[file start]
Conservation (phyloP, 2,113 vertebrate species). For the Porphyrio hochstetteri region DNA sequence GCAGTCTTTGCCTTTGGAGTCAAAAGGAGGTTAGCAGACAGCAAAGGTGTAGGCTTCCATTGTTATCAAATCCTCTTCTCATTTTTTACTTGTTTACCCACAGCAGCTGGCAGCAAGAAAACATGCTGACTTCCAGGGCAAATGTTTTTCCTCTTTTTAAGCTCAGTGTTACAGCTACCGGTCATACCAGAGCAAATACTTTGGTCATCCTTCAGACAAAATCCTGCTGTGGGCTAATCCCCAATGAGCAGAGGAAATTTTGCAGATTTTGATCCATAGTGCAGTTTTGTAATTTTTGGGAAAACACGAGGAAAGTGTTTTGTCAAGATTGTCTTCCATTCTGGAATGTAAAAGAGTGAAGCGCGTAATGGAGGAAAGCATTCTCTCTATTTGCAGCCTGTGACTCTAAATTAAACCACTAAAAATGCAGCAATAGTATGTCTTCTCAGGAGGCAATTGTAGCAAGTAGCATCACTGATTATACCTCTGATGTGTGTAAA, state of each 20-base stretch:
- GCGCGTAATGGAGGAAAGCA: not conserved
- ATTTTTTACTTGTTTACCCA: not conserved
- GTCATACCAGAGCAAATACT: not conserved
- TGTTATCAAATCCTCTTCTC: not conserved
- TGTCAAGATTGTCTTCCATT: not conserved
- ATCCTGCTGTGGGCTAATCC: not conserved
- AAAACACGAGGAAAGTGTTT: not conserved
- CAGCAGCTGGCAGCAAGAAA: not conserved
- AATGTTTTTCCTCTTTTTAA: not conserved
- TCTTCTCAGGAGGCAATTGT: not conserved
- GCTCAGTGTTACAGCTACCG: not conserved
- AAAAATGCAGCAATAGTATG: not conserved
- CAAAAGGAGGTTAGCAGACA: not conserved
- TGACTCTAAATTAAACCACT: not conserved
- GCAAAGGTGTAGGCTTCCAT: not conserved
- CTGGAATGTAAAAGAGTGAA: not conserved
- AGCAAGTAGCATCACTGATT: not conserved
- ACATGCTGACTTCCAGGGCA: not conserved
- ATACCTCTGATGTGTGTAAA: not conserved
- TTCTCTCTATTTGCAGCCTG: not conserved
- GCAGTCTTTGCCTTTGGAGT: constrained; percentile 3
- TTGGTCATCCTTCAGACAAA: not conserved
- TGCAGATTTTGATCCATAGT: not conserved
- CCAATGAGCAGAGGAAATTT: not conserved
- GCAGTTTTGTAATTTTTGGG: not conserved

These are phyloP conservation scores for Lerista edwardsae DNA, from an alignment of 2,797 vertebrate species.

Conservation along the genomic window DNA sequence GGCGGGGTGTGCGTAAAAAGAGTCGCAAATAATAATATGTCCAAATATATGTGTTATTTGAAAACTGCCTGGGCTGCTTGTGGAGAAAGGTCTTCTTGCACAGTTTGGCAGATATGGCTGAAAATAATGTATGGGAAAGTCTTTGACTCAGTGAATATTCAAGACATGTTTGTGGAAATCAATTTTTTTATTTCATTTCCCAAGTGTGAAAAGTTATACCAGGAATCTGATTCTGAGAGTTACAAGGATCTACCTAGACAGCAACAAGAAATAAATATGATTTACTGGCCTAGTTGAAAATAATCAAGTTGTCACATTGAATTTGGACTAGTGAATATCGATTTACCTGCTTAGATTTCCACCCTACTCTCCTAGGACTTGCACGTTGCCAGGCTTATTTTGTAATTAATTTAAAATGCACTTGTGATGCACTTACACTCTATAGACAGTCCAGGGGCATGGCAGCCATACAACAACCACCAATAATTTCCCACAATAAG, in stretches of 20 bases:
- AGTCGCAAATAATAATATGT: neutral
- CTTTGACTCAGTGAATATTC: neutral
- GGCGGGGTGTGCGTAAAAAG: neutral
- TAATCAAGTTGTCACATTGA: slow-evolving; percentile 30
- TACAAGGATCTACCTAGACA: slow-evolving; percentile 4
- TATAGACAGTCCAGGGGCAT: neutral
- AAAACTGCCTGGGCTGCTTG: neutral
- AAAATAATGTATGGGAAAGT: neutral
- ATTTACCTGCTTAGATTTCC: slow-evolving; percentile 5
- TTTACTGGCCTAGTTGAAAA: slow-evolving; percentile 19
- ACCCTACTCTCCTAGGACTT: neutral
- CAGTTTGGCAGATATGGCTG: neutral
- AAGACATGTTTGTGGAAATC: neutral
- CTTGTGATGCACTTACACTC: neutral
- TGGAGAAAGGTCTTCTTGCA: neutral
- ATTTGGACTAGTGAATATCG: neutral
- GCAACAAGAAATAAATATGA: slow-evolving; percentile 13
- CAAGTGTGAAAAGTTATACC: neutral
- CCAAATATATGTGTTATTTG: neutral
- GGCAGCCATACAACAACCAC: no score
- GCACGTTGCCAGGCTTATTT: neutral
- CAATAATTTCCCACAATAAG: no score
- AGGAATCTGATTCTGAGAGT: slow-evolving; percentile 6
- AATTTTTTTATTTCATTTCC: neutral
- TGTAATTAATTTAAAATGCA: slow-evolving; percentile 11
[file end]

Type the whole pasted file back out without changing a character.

Conservation (phyloP, 2,113 vertebrate species). For the Porphyrio hochstetteri region DNA sequence GCAGTCTTTGCCTTTGGAGTCAAAAGGAGGTTAGCAGACAGCAAAGGTGTAGGCTTCCATTGTTATCAAATCCTCTTCTCATTTTTTACTTGTTTACCCACAGCAGCTGGCAGCAAGAAAACATGCTGACTTCCAGGGCAAATGTTTTTCCTCTTTTTAAGCTCAGTGTTACAGCTACCGGTCATACCAGAGCAAATACTTTGGTCATCCTTCAGACAAAATCCTGCTGTGGGCTAATCCCCAATGAGCAGAGGAAATTTTGCAGATTTTGATCCATAGTGCAGTTTTGTAATTTTTGGGAAAACACGAGGAAAGTGTTTTGTCAAGATTGTCTTCCATTCTGGAATGTAAAAGAGTGAAGCGCGTAATGGAGGAAAGCATTCTCTCTATTTGCAGCCTGTGACTCTAAATTAAACCACTAAAAATGCAGCAATAGTATGTCTTCTCAGGAGGCAATTGTAGCAAGTAGCATCACTGATTATACCTCTGATGTGTGTAAA, state of each 20-base stretch:
- GCGCGTAATGGAGGAAAGCA: not conserved
- ATTTTTTACTTGTTTACCCA: not conserved
- GTCATACCAGAGCAAATACT: not conserved
- TGTTATCAAATCCTCTTCTC: not conserved
- TGTCAAGATTGTCTTCCATT: not conserved
- ATCCTGCTGTGGGCTAATCC: not conserved
- AAAACACGAGGAAAGTGTTT: not conserved
- CAGCAGCTGGCAGCAAGAAA: not conserved
- AATGTTTTTCCTCTTTTTAA: not conserved
- TCTTCTCAGGAGGCAATTGT: not conserved
- GCTCAGTGTTACAGCTACCG: not conserved
- AAAAATGCAGCAATAGTATG: not conserved
- CAAAAGGAGGTTAGCAGACA: not conserved
- TGACTCTAAATTAAACCACT: not conserved
- GCAAAGGTGTAGGCTTCCAT: not conserved
- CTGGAATGTAAAAGAGTGAA: not conserved
- AGCAAGTAGCATCACTGATT: not conserved
- ACATGCTGACTTCCAGGGCA: not conserved
- ATACCTCTGATGTGTGTAAA: not conserved
- TTCTCTCTATTTGCAGCCTG: not conserved
- GCAGTCTTTGCCTTTGGAGT: constrained; percentile 3
- TTGGTCATCCTTCAGACAAA: not conserved
- TGCAGATTTTGATCCATAGT: not conserved
- CCAATGAGCAGAGGAAATTT: not conserved
- GCAGTTTTGTAATTTTTGGG: not conserved

These are phyloP conservation scores for Lerista edwardsae DNA, from an alignment of 2,797 vertebrate species.

Conservation along the genomic window DNA sequence GGCGGGGTGTGCGTAAAAAGAGTCGCAAATAATAATATGTCCAAATATATGTGTTATTTGAAAACTGCCTGGGCTGCTTGTGGAGAAAGGTCTTCTTGCACAGTTTGGCAGATATGGCTGAAAATAATGTATGGGAAAGTCTTTGACTCAGTGAATATTCAAGACATGTTTGTGGAAATCAATTTTTTTATTTCATTTCCCAAGTGTGAAAAGTTATACCAGGAATCTGATTCTGAGAGTTACAAGGATCTACCTAGACAGCAACAAGAAATAAATATGATTTACTGGCCTAGTTGAAAATAATCAAGTTGTCACATTGAATTTGGACTAGTGAATATCGATTTACCTGCTTAGATTTCCACCCTACTCTCCTAGGACTTGCACGTTGCCAGGCTTATTTTGTAATTAATTTAAAATGCACTTGTGATGCACTTACACTCTATAGACAGTCCAGGGGCATGGCAGCCATACAACAACCACCAATAATTTCCCACAATAAG, in stretches of 20 bases:
- AGTCGCAAATAATAATATGT: neutral
- CTTTGACTCAGTGAATATTC: neutral
- GGCGGGGTGTGCGTAAAAAG: neutral
- TAATCAAGTTGTCACATTGA: slow-evolving; percentile 30
- TACAAGGATCTACCTAGACA: slow-evolving; percentile 4
- TATAGACAGTCCAGGGGCAT: neutral
- AAAACTGCCTGGGCTGCTTG: neutral
- AAAATAATGTATGGGAAAGT: neutral
- ATTTACCTGCTTAGATTTCC: slow-evolving; percentile 5
- TTTACTGGCCTAGTTGAAAA: slow-evolving; percentile 19
- ACCCTACTCTCCTAGGACTT: neutral
- CAGTTTGGCAGATATGGCTG: neutral
- AAGACATGTTTGTGGAAATC: neutral
- CTTGTGATGCACTTACACTC: neutral
- TGGAGAAAGGTCTTCTTGCA: neutral
- ATTTGGACTAGTGAATATCG: neutral
- GCAACAAGAAATAAATATGA: slow-evolving; percentile 13
- CAAGTGTGAAAAGTTATACC: neutral
- CCAAATATATGTGTTATTTG: neutral
- GGCAGCCATACAACAACCAC: no score
- GCACGTTGCCAGGCTTATTT: neutral
- CAATAATTTCCCACAATAAG: no score
- AGGAATCTGATTCTGAGAGT: slow-evolving; percentile 6
- AATTTTTTTATTTCATTTCC: neutral
- TGTAATTAATTTAAAATGCA: slow-evolving; percentile 11